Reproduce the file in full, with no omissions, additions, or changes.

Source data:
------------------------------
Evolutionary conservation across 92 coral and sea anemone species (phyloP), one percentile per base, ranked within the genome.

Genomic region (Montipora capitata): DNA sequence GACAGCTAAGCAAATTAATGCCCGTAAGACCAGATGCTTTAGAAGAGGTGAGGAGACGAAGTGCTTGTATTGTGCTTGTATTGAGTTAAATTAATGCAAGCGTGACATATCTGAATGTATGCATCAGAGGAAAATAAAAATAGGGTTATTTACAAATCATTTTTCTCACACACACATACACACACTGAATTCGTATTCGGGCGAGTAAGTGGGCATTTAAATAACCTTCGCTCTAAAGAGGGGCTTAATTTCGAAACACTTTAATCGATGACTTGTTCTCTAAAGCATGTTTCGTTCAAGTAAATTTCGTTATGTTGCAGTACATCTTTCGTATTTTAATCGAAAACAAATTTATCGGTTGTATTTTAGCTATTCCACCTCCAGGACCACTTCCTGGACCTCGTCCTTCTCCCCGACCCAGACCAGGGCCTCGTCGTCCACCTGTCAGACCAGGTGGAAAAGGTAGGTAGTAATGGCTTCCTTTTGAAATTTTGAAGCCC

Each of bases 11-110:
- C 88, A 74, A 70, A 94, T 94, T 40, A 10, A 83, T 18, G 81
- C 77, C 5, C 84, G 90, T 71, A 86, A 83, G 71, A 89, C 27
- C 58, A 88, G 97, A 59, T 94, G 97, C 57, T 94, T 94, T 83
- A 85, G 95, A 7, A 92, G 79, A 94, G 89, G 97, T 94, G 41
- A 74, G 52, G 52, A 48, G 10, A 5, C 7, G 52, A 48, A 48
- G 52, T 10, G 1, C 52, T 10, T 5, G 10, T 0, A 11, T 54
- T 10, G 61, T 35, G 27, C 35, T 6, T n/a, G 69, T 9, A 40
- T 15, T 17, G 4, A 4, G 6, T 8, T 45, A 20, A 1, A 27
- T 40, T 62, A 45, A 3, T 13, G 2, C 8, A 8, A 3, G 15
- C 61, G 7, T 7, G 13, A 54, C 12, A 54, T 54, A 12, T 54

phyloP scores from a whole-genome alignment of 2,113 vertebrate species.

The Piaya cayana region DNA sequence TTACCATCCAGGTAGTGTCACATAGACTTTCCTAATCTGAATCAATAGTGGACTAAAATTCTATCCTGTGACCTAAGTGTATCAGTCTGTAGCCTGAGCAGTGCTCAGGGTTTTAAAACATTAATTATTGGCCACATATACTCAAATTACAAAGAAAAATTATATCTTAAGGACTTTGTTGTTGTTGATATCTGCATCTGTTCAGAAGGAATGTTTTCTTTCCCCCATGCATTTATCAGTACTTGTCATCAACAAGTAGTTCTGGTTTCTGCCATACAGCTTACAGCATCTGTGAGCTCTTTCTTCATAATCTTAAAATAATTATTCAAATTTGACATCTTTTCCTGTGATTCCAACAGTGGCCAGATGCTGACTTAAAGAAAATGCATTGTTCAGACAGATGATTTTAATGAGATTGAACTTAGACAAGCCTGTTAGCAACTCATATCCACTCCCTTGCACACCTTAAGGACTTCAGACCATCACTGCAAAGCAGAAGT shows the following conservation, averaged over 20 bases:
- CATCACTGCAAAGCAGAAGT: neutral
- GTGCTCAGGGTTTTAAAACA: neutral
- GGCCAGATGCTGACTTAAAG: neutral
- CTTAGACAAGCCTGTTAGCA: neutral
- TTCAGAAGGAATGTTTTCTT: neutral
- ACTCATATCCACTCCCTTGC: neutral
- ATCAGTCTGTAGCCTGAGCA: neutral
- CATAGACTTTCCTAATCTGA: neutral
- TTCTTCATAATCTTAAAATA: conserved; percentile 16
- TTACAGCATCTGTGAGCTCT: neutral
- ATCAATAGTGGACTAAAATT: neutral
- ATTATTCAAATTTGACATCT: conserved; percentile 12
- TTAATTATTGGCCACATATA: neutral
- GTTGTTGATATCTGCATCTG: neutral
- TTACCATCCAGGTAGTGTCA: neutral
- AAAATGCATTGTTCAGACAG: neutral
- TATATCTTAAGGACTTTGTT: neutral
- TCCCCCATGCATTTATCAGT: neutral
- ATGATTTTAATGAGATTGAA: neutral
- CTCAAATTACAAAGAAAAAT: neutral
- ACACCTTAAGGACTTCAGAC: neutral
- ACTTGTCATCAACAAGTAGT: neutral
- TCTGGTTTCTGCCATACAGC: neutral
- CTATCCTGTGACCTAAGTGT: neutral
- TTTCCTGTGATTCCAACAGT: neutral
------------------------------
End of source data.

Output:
Evolutionary conservation across 92 coral and sea anemone species (phyloP), one percentile per base, ranked within the genome.

Genomic region (Montipora capitata): DNA sequence GACAGCTAAGCAAATTAATGCCCGTAAGACCAGATGCTTTAGAAGAGGTGAGGAGACGAAGTGCTTGTATTGTGCTTGTATTGAGTTAAATTAATGCAAGCGTGACATATCTGAATGTATGCATCAGAGGAAAATAAAAATAGGGTTATTTACAAATCATTTTTCTCACACACACATACACACACTGAATTCGTATTCGGGCGAGTAAGTGGGCATTTAAATAACCTTCGCTCTAAAGAGGGGCTTAATTTCGAAACACTTTAATCGATGACTTGTTCTCTAAAGCATGTTTCGTTCAAGTAAATTTCGTTATGTTGCAGTACATCTTTCGTATTTTAATCGAAAACAAATTTATCGGTTGTATTTTAGCTATTCCACCTCCAGGACCACTTCCTGGACCTCGTCCTTCTCCCCGACCCAGACCAGGGCCTCGTCGTCCACCTGTCAGACCAGGTGGAAAAGGTAGGTAGTAATGGCTTCCTTTTGAAATTTTGAAGCCC

Each of bases 11-110:
- C 88, A 74, A 70, A 94, T 94, T 40, A 10, A 83, T 18, G 81
- C 77, C 5, C 84, G 90, T 71, A 86, A 83, G 71, A 89, C 27
- C 58, A 88, G 97, A 59, T 94, G 97, C 57, T 94, T 94, T 83
- A 85, G 95, A 7, A 92, G 79, A 94, G 89, G 97, T 94, G 41
- A 74, G 52, G 52, A 48, G 10, A 5, C 7, G 52, A 48, A 48
- G 52, T 10, G 1, C 52, T 10, T 5, G 10, T 0, A 11, T 54
- T 10, G 61, T 35, G 27, C 35, T 6, T n/a, G 69, T 9, A 40
- T 15, T 17, G 4, A 4, G 6, T 8, T 45, A 20, A 1, A 27
- T 40, T 62, A 45, A 3, T 13, G 2, C 8, A 8, A 3, G 15
- C 61, G 7, T 7, G 13, A 54, C 12, A 54, T 54, A 12, T 54

phyloP scores from a whole-genome alignment of 2,113 vertebrate species.

The Piaya cayana region DNA sequence TTACCATCCAGGTAGTGTCACATAGACTTTCCTAATCTGAATCAATAGTGGACTAAAATTCTATCCTGTGACCTAAGTGTATCAGTCTGTAGCCTGAGCAGTGCTCAGGGTTTTAAAACATTAATTATTGGCCACATATACTCAAATTACAAAGAAAAATTATATCTTAAGGACTTTGTTGTTGTTGATATCTGCATCTGTTCAGAAGGAATGTTTTCTTTCCCCCATGCATTTATCAGTACTTGTCATCAACAAGTAGTTCTGGTTTCTGCCATACAGCTTACAGCATCTGTGAGCTCTTTCTTCATAATCTTAAAATAATTATTCAAATTTGACATCTTTTCCTGTGATTCCAACAGTGGCCAGATGCTGACTTAAAGAAAATGCATTGTTCAGACAGATGATTTTAATGAGATTGAACTTAGACAAGCCTGTTAGCAACTCATATCCACTCCCTTGCACACCTTAAGGACTTCAGACCATCACTGCAAAGCAGAAGT shows the following conservation, averaged over 20 bases:
- CATCACTGCAAAGCAGAAGT: neutral
- GTGCTCAGGGTTTTAAAACA: neutral
- GGCCAGATGCTGACTTAAAG: neutral
- CTTAGACAAGCCTGTTAGCA: neutral
- TTCAGAAGGAATGTTTTCTT: neutral
- ACTCATATCCACTCCCTTGC: neutral
- ATCAGTCTGTAGCCTGAGCA: neutral
- CATAGACTTTCCTAATCTGA: neutral
- TTCTTCATAATCTTAAAATA: conserved; percentile 16
- TTACAGCATCTGTGAGCTCT: neutral
- ATCAATAGTGGACTAAAATT: neutral
- ATTATTCAAATTTGACATCT: conserved; percentile 12
- TTAATTATTGGCCACATATA: neutral
- GTTGTTGATATCTGCATCTG: neutral
- TTACCATCCAGGTAGTGTCA: neutral
- AAAATGCATTGTTCAGACAG: neutral
- TATATCTTAAGGACTTTGTT: neutral
- TCCCCCATGCATTTATCAGT: neutral
- ATGATTTTAATGAGATTGAA: neutral
- CTCAAATTACAAAGAAAAAT: neutral
- ACACCTTAAGGACTTCAGAC: neutral
- ACTTGTCATCAACAAGTAGT: neutral
- TCTGGTTTCTGCCATACAGC: neutral
- CTATCCTGTGACCTAAGTGT: neutral
- TTTCCTGTGATTCCAACAGT: neutral